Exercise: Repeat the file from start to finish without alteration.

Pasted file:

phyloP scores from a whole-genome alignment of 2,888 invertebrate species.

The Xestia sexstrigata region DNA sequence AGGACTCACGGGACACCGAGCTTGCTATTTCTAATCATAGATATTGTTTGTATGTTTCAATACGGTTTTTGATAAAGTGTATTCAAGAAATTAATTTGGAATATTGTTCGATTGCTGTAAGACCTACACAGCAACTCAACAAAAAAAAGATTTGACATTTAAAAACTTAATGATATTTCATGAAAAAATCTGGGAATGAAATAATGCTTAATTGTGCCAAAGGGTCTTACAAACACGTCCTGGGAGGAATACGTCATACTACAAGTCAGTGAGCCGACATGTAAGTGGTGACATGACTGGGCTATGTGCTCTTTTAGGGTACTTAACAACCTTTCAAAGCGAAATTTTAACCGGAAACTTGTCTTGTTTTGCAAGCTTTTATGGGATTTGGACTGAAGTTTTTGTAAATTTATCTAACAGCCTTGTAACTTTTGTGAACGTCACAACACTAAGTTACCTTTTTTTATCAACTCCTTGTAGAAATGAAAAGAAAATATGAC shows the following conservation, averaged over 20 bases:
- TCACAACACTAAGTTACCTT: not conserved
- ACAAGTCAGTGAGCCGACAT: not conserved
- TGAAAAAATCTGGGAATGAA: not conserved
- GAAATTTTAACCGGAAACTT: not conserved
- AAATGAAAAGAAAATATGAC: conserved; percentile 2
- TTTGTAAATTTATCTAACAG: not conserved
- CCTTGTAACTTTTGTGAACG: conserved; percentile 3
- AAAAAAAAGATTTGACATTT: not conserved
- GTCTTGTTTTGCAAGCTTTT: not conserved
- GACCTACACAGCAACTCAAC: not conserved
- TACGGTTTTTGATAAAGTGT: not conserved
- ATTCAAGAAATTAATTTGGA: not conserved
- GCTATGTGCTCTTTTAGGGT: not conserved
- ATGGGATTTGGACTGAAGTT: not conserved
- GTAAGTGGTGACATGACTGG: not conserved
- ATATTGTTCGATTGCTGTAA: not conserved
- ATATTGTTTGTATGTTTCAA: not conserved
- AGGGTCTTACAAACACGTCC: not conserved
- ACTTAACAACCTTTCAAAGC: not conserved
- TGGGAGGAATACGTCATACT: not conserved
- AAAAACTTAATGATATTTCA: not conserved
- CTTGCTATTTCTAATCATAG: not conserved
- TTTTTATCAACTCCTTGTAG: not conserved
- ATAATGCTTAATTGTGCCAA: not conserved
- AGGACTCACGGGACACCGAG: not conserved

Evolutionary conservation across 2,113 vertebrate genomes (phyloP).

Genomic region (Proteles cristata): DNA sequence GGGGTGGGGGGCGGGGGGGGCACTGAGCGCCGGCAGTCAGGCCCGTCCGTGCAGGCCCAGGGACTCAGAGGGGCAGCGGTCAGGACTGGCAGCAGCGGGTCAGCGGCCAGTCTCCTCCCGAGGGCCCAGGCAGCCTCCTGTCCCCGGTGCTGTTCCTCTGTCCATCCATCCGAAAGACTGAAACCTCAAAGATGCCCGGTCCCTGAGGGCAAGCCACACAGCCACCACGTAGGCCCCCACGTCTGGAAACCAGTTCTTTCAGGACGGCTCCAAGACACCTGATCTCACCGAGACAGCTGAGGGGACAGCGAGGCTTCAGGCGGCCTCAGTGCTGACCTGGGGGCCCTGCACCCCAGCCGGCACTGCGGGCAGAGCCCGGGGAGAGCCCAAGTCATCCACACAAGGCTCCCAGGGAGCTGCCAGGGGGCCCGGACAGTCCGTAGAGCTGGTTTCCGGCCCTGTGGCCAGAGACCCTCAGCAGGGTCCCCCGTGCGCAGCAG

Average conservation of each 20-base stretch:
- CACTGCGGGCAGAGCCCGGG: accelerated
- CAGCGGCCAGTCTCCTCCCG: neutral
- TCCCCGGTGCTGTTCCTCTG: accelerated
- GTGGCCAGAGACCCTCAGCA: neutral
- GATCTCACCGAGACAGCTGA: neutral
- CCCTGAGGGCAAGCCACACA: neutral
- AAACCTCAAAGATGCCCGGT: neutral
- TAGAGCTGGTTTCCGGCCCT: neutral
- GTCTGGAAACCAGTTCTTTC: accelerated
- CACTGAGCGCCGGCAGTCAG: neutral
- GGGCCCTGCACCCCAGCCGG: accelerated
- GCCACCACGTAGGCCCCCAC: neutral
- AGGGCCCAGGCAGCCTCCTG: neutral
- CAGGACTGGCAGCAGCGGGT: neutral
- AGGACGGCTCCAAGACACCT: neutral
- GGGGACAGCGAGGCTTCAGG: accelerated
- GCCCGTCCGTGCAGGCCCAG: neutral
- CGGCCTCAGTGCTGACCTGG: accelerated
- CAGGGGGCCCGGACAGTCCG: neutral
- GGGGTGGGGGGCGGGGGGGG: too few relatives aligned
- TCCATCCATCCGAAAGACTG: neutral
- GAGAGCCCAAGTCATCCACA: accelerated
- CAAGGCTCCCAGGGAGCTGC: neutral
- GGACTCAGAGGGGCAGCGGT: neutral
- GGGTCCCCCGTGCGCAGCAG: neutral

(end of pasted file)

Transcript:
phyloP scores from a whole-genome alignment of 2,888 invertebrate species.

The Xestia sexstrigata region DNA sequence AGGACTCACGGGACACCGAGCTTGCTATTTCTAATCATAGATATTGTTTGTATGTTTCAATACGGTTTTTGATAAAGTGTATTCAAGAAATTAATTTGGAATATTGTTCGATTGCTGTAAGACCTACACAGCAACTCAACAAAAAAAAGATTTGACATTTAAAAACTTAATGATATTTCATGAAAAAATCTGGGAATGAAATAATGCTTAATTGTGCCAAAGGGTCTTACAAACACGTCCTGGGAGGAATACGTCATACTACAAGTCAGTGAGCCGACATGTAAGTGGTGACATGACTGGGCTATGTGCTCTTTTAGGGTACTTAACAACCTTTCAAAGCGAAATTTTAACCGGAAACTTGTCTTGTTTTGCAAGCTTTTATGGGATTTGGACTGAAGTTTTTGTAAATTTATCTAACAGCCTTGTAACTTTTGTGAACGTCACAACACTAAGTTACCTTTTTTTATCAACTCCTTGTAGAAATGAAAAGAAAATATGAC shows the following conservation, averaged over 20 bases:
- TCACAACACTAAGTTACCTT: not conserved
- ACAAGTCAGTGAGCCGACAT: not conserved
- TGAAAAAATCTGGGAATGAA: not conserved
- GAAATTTTAACCGGAAACTT: not conserved
- AAATGAAAAGAAAATATGAC: conserved; percentile 2
- TTTGTAAATTTATCTAACAG: not conserved
- CCTTGTAACTTTTGTGAACG: conserved; percentile 3
- AAAAAAAAGATTTGACATTT: not conserved
- GTCTTGTTTTGCAAGCTTTT: not conserved
- GACCTACACAGCAACTCAAC: not conserved
- TACGGTTTTTGATAAAGTGT: not conserved
- ATTCAAGAAATTAATTTGGA: not conserved
- GCTATGTGCTCTTTTAGGGT: not conserved
- ATGGGATTTGGACTGAAGTT: not conserved
- GTAAGTGGTGACATGACTGG: not conserved
- ATATTGTTCGATTGCTGTAA: not conserved
- ATATTGTTTGTATGTTTCAA: not conserved
- AGGGTCTTACAAACACGTCC: not conserved
- ACTTAACAACCTTTCAAAGC: not conserved
- TGGGAGGAATACGTCATACT: not conserved
- AAAAACTTAATGATATTTCA: not conserved
- CTTGCTATTTCTAATCATAG: not conserved
- TTTTTATCAACTCCTTGTAG: not conserved
- ATAATGCTTAATTGTGCCAA: not conserved
- AGGACTCACGGGACACCGAG: not conserved

Evolutionary conservation across 2,113 vertebrate genomes (phyloP).

Genomic region (Proteles cristata): DNA sequence GGGGTGGGGGGCGGGGGGGGCACTGAGCGCCGGCAGTCAGGCCCGTCCGTGCAGGCCCAGGGACTCAGAGGGGCAGCGGTCAGGACTGGCAGCAGCGGGTCAGCGGCCAGTCTCCTCCCGAGGGCCCAGGCAGCCTCCTGTCCCCGGTGCTGTTCCTCTGTCCATCCATCCGAAAGACTGAAACCTCAAAGATGCCCGGTCCCTGAGGGCAAGCCACACAGCCACCACGTAGGCCCCCACGTCTGGAAACCAGTTCTTTCAGGACGGCTCCAAGACACCTGATCTCACCGAGACAGCTGAGGGGACAGCGAGGCTTCAGGCGGCCTCAGTGCTGACCTGGGGGCCCTGCACCCCAGCCGGCACTGCGGGCAGAGCCCGGGGAGAGCCCAAGTCATCCACACAAGGCTCCCAGGGAGCTGCCAGGGGGCCCGGACAGTCCGTAGAGCTGGTTTCCGGCCCTGTGGCCAGAGACCCTCAGCAGGGTCCCCCGTGCGCAGCAG

Average conservation of each 20-base stretch:
- CACTGCGGGCAGAGCCCGGG: accelerated
- CAGCGGCCAGTCTCCTCCCG: neutral
- TCCCCGGTGCTGTTCCTCTG: accelerated
- GTGGCCAGAGACCCTCAGCA: neutral
- GATCTCACCGAGACAGCTGA: neutral
- CCCTGAGGGCAAGCCACACA: neutral
- AAACCTCAAAGATGCCCGGT: neutral
- TAGAGCTGGTTTCCGGCCCT: neutral
- GTCTGGAAACCAGTTCTTTC: accelerated
- CACTGAGCGCCGGCAGTCAG: neutral
- GGGCCCTGCACCCCAGCCGG: accelerated
- GCCACCACGTAGGCCCCCAC: neutral
- AGGGCCCAGGCAGCCTCCTG: neutral
- CAGGACTGGCAGCAGCGGGT: neutral
- AGGACGGCTCCAAGACACCT: neutral
- GGGGACAGCGAGGCTTCAGG: accelerated
- GCCCGTCCGTGCAGGCCCAG: neutral
- CGGCCTCAGTGCTGACCTGG: accelerated
- CAGGGGGCCCGGACAGTCCG: neutral
- GGGGTGGGGGGCGGGGGGGG: too few relatives aligned
- TCCATCCATCCGAAAGACTG: neutral
- GAGAGCCCAAGTCATCCACA: accelerated
- CAAGGCTCCCAGGGAGCTGC: neutral
- GGACTCAGAGGGGCAGCGGT: neutral
- GGGTCCCCCGTGCGCAGCAG: neutral